## Cyclomatic Complexity

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# Cyclomatic Complexity

The cyclomatic complexity is also known as structural complexity because if gives internal view of the code. This is used to find the number of independent paths through a program. This provides the upper bound for the number of tests that must be conducted to ensure that all statements have been executed at least once and every condition has been executed on its true and false side. If a possible to define a set of branch then it may have infinite number of paths. It is possible to define a set of algebraic expressions that gives the total number of possible paths through a program however, using total number of paths that has been found to be impractical. Because of this complexity erasure is defined in terms of independent paths. An independent path is any though the program that introduces at least are new set of processing statements or new conditions.

McCabe’s cyclomatic metric V(G) of a graph G with n vertices, e edges and p connected component is V(G) = e – n + 2P.

Given a program we will associate with it a directed graph that has unique entry and exit nodes. Each node in the graph corresponds to a block of code in the program where the flow is essential and the arcs correspond to branches taken in the program. This graph is known as flow graph and it is assumed that each node can be reached by the entry node and each node can reach the exist node.

For example and flow graph is shown below with entry ‘I’ and exit node ‘6’.

The value of cyclomatic complexity can be calculated as

V(G) = 9 – 6 + 2 = 5

where e = 9, n = 6 and p = 1

There will be five independent paths for the flow graph illustrated.

PATH 1 : 1 3 6

PATH 2 : 1 2 5 6

PATH 3 : 1 4 3 6

PATH 4 : 1 2 5 1 3 6 or 1 2 5 1 2 5 6

PATH 5: 1 2 5 2 5 6

Properties of cyclomatic complexity are :

1. V(G) > 1

2. V(G) is the maximum number of independent path in graph G.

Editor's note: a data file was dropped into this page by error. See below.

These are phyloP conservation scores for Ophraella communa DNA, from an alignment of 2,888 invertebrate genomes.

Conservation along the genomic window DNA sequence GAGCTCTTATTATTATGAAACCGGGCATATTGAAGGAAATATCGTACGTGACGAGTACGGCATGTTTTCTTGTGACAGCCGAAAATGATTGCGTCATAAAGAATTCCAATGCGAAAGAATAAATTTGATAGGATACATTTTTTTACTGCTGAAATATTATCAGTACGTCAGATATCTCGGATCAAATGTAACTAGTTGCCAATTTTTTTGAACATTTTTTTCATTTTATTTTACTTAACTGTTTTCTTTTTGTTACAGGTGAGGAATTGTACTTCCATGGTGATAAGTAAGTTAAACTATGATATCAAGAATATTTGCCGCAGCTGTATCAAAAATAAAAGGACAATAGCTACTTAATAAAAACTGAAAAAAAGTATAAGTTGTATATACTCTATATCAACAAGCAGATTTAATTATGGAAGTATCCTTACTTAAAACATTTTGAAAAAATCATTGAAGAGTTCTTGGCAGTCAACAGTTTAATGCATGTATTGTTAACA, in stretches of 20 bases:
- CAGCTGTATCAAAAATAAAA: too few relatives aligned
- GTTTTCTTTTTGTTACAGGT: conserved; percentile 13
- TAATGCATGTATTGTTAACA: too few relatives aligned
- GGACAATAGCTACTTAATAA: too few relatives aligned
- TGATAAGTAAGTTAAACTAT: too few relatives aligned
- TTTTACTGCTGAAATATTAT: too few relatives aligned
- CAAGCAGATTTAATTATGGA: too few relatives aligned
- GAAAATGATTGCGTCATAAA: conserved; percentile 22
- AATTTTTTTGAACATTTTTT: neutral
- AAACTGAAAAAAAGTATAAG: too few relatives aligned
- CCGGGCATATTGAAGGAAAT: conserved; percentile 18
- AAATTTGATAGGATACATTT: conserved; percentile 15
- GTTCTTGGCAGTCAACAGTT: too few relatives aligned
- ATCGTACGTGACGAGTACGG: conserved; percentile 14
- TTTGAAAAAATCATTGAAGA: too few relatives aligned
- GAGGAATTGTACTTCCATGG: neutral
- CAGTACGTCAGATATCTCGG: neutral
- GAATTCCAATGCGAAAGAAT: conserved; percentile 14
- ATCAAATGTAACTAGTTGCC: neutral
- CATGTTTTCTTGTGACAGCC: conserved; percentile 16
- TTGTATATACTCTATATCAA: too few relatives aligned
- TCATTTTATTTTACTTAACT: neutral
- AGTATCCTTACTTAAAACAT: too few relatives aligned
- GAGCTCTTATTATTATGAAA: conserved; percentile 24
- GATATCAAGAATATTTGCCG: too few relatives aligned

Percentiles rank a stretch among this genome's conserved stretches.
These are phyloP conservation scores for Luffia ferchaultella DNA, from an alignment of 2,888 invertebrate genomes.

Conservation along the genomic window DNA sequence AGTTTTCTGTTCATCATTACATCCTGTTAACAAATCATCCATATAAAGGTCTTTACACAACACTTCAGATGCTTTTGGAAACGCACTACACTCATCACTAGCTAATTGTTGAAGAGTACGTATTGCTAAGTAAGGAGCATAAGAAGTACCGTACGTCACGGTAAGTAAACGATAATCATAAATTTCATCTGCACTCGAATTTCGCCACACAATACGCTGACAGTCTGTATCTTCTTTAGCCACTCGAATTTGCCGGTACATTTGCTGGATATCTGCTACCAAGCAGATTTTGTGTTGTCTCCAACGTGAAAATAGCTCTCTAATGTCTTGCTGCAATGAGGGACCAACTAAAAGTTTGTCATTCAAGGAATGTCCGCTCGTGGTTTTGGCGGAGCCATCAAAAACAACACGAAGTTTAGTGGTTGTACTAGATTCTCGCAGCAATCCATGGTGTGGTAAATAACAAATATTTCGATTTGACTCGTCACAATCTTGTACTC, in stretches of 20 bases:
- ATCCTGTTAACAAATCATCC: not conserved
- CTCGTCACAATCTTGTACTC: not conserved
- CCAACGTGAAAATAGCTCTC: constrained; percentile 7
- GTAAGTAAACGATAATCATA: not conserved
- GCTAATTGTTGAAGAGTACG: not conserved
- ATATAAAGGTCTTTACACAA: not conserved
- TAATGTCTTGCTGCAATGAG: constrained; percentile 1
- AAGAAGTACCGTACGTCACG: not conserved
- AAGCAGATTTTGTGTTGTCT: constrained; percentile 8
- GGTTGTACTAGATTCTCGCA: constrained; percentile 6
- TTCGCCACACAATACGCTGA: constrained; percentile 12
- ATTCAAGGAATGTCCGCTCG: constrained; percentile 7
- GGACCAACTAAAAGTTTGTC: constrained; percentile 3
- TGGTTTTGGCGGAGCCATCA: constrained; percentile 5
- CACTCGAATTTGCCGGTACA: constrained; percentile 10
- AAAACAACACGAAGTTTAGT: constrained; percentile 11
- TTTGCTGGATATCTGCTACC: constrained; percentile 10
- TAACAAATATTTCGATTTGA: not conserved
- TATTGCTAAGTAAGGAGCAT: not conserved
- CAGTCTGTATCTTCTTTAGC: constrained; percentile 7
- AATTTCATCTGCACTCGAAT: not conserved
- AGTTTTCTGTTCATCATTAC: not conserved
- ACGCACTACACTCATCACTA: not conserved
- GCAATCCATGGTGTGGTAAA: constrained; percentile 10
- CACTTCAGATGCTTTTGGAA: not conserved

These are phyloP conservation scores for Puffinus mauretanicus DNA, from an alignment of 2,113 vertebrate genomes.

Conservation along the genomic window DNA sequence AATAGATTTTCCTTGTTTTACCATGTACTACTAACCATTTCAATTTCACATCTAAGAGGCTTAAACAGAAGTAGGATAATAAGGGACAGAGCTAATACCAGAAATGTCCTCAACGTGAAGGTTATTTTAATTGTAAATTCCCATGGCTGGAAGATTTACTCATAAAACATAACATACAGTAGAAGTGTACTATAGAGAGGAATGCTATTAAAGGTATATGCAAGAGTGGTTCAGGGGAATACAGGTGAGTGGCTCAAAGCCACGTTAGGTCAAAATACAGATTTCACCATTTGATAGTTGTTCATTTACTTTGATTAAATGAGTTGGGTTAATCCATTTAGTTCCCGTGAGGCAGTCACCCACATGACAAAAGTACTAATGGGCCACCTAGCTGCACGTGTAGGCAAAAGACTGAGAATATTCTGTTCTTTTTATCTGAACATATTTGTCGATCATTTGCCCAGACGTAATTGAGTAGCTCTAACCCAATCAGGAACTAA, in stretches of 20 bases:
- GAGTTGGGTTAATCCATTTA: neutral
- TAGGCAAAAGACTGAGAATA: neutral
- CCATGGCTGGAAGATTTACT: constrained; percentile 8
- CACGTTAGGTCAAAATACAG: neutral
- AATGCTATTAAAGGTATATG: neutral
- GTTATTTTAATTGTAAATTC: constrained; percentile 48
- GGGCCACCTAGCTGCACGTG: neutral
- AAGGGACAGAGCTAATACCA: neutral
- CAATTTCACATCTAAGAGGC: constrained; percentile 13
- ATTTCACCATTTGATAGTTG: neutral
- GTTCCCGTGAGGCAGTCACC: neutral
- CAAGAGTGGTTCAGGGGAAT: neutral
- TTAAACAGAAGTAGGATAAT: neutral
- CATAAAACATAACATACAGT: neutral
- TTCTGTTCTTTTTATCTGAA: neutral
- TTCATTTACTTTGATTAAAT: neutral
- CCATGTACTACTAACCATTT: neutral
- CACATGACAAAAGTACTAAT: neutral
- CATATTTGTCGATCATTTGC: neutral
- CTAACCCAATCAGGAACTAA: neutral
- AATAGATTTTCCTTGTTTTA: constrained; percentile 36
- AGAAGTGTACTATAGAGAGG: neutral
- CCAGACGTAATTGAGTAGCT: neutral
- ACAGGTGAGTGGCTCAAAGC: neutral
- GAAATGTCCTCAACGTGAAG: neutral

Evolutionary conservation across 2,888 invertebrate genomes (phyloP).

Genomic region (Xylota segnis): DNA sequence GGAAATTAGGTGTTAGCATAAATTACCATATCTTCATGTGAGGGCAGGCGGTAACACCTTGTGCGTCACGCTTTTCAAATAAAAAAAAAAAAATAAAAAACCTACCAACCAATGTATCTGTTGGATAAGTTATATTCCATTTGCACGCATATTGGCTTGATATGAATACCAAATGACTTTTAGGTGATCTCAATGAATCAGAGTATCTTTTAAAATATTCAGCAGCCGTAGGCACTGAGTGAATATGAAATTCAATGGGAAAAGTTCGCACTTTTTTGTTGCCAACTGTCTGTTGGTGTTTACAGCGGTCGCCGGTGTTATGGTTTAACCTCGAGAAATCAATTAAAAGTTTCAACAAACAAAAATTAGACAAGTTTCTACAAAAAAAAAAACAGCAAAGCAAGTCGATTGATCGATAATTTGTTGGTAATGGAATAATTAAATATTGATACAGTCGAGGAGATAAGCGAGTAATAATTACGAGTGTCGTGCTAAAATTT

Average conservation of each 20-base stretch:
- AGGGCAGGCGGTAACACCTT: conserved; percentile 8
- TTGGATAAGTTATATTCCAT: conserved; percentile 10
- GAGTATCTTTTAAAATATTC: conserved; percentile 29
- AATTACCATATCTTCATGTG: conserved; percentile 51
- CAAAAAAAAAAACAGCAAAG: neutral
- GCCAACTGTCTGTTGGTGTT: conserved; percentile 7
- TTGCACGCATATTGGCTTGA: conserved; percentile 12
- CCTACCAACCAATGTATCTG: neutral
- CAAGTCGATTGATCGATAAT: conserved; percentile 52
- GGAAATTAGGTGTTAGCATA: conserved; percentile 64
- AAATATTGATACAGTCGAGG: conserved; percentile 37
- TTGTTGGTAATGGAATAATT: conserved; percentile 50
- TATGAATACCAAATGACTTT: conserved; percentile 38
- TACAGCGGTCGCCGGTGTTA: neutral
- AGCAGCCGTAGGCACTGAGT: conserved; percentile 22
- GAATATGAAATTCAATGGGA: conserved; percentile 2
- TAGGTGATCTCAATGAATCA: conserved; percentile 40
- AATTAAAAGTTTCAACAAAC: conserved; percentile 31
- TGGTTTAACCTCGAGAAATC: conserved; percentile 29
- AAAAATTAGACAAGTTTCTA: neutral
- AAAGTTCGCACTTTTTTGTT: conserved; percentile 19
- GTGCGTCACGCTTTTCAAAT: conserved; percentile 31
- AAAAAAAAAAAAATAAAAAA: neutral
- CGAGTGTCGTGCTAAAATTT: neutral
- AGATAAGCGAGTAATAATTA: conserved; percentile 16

3. Inserting and deleting functional statements to G does not effect V(G).

4. G has only one path if and only if V(G) = 1.

5. Inserting a new row in G increases V(G) by unity.

6. V(G) depends only on the decision structure of G.

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McCabe’s cyclomatic metric V(G) of a graph G with n vertices, e edges and p connected component is V(G) = e – n + 2P.

Given a program we will associate with it a directed graph that has unique entry and exit nodes. Each node in the graph corresponds to a block of code in the program where the flow is essential and the arcs correspond to branches taken in the program. This graph is known as flow graph and it is assumed that each node can be reached by the entry node and each node can reach the exist node.

For example and flow graph is shown below with entry ‘I’ and exit node ‘6’.

The value of cyclomatic complexity can be calculated as

V(G) = 9 – 6 + 2 = 5

where e = 9, n = 6 and p = 1

There will be five independent paths for the flow graph illustrated.

PATH 1 : 1 3 6

PATH 2 : 1 2 5 6

PATH 3 : 1 4 3 6

PATH 4 : 1 2 5 1 3 6 or 1 2 5 1 2 5 6

PATH 5: 1 2 5 2 5 6

Properties of cyclomatic complexity are :

1. V(G) > 1

2. V(G) is the maximum number of independent path in graph G.

3. Inserting and deleting functional statements to G does not effect V(G).

4. G has only one path if and only if V(G) = 1.

5. Inserting a new row in G increases V(G) by unity.

6. V(G) depends only on the decision structure of G.

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